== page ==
Michael Hahn

Owner and Senior Engineer at Autoland. Editor at the LANDR Blog. One third of swirling indie rock trio Slight.

The choice of monitoring speakers radiates into every operation at a studio and provides the backdrop for the entire sonic experience.

Monitor speakers are the most significant equipment choice a studio needs to make.

Microphones, preamps and outboard gear are certainly matters of importance, but there are well-known conventional choices that make it easier to decide amongst the thousands of options.

That’s not the case for studio monitors. The choice of monitoring speakers radiates into every operation at a studio and provides the backdrop for the entire sonic experience.

The stakes are even higher when monitors need to perform despite limitations of cost and physical space.

With all that in mind, here’s a small studio’s review of the Genelec 8341a “The Ones” and a few reasons why this pair of speakers provides huge advantages over others for this application.

Small spaces, big performance

High-end monitoring loudspeakers used to be intended for large facilities with fully optimized listening environments.

That’s changed as more manufacturers develop high-end near-field speakers for use in project studios and other non-traditional spaces.

Genelec’s “The Ones” series represents the latest in engineering advances for exactly this type of environment. Their innovation is a coaxial design that positions each speaker so that sound radiates from a single-point for all three.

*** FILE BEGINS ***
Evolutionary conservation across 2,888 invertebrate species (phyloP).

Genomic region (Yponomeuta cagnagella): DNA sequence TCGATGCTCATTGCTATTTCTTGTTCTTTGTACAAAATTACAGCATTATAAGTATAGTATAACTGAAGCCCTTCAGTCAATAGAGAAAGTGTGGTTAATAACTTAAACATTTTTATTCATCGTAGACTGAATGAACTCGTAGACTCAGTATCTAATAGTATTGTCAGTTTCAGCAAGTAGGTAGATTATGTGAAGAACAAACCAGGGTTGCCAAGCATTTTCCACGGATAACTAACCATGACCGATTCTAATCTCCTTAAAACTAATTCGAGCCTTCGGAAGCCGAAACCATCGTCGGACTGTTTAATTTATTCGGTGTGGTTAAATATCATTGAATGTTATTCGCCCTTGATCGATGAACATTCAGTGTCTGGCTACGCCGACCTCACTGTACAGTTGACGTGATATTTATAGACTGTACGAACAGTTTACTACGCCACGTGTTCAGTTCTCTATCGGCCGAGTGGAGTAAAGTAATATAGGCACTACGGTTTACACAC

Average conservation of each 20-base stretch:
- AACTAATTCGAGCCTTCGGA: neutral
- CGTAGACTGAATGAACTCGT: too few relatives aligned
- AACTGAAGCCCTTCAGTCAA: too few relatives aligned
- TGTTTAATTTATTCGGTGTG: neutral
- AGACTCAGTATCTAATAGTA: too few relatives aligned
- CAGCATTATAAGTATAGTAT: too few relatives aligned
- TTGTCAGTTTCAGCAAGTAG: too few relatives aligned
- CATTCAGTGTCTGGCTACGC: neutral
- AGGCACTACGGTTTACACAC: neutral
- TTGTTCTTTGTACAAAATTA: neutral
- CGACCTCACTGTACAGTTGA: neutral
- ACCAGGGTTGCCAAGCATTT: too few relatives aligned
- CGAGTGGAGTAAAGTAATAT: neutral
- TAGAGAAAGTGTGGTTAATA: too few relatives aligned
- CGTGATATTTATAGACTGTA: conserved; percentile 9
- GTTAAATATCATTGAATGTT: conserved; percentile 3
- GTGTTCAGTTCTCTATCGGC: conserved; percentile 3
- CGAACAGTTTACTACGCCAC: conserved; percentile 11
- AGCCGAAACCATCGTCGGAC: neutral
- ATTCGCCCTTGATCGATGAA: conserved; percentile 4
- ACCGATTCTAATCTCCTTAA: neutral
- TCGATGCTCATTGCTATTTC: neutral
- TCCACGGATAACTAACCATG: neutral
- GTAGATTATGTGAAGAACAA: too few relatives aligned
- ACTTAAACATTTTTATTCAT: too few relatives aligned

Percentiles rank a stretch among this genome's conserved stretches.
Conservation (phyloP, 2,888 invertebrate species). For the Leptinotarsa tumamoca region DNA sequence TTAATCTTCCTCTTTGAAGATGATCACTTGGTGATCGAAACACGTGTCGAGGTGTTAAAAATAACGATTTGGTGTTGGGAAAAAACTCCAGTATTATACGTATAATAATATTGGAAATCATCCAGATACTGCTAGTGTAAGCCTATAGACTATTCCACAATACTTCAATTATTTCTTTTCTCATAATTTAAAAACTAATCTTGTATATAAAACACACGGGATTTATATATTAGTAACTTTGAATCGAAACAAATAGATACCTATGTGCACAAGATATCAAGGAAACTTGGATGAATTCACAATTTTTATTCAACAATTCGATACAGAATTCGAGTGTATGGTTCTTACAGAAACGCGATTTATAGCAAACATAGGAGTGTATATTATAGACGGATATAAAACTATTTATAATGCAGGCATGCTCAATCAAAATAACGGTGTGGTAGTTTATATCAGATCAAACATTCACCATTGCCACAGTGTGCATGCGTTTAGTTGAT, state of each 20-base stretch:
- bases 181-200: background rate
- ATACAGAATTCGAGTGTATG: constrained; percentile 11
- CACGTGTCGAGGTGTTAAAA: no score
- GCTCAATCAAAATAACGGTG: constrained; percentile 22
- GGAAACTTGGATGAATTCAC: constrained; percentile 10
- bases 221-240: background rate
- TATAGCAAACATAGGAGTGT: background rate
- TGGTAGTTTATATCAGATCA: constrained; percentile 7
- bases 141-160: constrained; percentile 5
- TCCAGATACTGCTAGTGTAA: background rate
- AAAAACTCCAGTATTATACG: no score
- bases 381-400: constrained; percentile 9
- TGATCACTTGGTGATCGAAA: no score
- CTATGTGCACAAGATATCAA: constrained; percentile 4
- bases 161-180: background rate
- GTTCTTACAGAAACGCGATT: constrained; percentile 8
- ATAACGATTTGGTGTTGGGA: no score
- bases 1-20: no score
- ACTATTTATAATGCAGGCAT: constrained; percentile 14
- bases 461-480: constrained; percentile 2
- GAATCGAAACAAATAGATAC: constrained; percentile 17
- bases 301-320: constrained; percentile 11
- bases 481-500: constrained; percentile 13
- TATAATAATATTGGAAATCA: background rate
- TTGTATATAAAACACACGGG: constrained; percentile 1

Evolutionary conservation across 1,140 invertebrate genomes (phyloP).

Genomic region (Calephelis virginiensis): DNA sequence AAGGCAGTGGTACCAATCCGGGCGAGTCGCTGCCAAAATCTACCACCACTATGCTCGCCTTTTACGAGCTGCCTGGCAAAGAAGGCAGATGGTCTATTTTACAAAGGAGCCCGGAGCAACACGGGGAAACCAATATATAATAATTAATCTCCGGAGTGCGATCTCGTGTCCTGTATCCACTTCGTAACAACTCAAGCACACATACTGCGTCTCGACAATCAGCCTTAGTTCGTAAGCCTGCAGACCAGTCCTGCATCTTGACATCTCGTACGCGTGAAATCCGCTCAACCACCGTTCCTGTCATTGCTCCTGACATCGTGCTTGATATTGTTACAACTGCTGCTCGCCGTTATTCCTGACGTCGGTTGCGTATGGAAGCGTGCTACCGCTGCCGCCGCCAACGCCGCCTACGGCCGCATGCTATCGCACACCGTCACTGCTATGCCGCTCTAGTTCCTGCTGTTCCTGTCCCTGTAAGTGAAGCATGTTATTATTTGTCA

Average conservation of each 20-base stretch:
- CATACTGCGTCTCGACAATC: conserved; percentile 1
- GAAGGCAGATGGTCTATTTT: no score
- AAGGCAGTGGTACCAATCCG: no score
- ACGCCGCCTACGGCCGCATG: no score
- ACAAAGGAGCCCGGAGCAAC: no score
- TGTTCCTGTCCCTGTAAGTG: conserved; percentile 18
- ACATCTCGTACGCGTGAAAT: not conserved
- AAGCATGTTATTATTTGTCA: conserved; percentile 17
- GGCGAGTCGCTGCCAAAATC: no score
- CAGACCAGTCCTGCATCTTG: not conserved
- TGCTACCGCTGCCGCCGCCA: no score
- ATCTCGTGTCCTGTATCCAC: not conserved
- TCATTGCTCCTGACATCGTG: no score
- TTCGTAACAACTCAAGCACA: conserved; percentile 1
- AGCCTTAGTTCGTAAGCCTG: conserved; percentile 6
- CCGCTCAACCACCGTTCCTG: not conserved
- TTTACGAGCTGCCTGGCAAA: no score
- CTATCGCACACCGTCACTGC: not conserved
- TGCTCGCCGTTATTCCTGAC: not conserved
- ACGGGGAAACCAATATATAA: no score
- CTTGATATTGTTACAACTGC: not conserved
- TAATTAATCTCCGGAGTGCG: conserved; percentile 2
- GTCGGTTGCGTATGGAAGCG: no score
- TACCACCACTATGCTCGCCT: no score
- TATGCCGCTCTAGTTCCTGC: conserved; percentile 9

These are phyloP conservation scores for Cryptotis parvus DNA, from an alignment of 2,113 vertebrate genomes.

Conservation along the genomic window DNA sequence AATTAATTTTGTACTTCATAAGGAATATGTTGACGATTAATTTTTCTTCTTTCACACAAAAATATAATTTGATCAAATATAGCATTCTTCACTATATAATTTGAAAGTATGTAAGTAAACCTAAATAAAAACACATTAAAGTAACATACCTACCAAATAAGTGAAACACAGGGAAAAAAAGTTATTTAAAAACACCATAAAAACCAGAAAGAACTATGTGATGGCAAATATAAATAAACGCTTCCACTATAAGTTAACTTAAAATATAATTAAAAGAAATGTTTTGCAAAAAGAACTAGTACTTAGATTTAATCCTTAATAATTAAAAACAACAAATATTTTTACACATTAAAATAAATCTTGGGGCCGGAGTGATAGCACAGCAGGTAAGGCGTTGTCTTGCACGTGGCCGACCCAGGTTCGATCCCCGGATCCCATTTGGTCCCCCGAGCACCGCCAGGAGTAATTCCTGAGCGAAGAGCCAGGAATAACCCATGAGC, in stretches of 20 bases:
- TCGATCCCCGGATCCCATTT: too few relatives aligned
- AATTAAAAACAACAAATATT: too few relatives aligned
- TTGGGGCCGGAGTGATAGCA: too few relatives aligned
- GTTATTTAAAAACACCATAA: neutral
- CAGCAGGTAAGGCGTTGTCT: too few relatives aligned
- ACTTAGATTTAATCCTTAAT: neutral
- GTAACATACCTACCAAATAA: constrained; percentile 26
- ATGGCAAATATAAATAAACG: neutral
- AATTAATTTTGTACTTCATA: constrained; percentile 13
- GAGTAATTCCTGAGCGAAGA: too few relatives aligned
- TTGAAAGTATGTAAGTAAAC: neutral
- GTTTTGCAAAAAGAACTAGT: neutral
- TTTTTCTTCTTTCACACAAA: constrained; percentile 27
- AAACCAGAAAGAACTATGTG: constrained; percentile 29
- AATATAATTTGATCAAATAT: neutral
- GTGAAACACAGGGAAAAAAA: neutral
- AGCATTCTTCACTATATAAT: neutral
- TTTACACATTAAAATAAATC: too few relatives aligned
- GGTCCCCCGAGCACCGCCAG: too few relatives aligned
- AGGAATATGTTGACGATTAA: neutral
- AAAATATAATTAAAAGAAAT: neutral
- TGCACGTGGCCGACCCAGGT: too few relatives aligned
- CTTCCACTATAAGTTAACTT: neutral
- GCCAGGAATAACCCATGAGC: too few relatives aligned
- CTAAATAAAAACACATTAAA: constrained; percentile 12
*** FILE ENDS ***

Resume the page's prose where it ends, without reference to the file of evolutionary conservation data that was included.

I’ll break down three ways this allows the 8341a to break through performance barriers in small room environments.

Ultra-short listening distance

Anyone who mixes in a small room faces a limitation on the actual position where the engineer must be seated for balanced response.

Getting it right is absolutely critical for accurate mix translation. The unfortunate reality is most small rooms have a very narrow sweet spot where low frequencies are intelligible.

Good monitor placement usually works backwards from the optimum listening position, leaving most small mixing rooms with a tight triangle formed by the speakers and the listener.

The concepts underlying this issue are complex and beyond the scope of this post. But a more detailed explanation can be found at Acoustics Insider for background.

In effect, a narrow listening position means that distance between the listener and the monitors is very short.

This creates a problem for conventional monitors because of the physical distance between the sound sources of each frequency range.

The issue is even worse for large, three-way designs with separate drivers for low, mid and high frequency.

In a large control room, it’s not difficult to position the listener far enough away from the sound source for the wavefront of each speaker to naturally combine in the air.

But this effect breaks down at close distances. If you can physically separate the location of each driver in the sound field with your eyes closed while listening you won’t perceive a realistic representation of the sound.

With a fully coaxial design like the 8341a, listening distance can be incredibly shallow and still retain the most significant benefit of a three-way system.

Ribbon tweeter positioned above the mid-range driver on the Adam P11.

In the Genelec system, GLM room correction is applied at the speaker itself.

Superior midrange detail

Beginner and intermediate mixes are usually weakest in the crucial middle area of the frequency spectrum where melodic and harmonic instruments interact.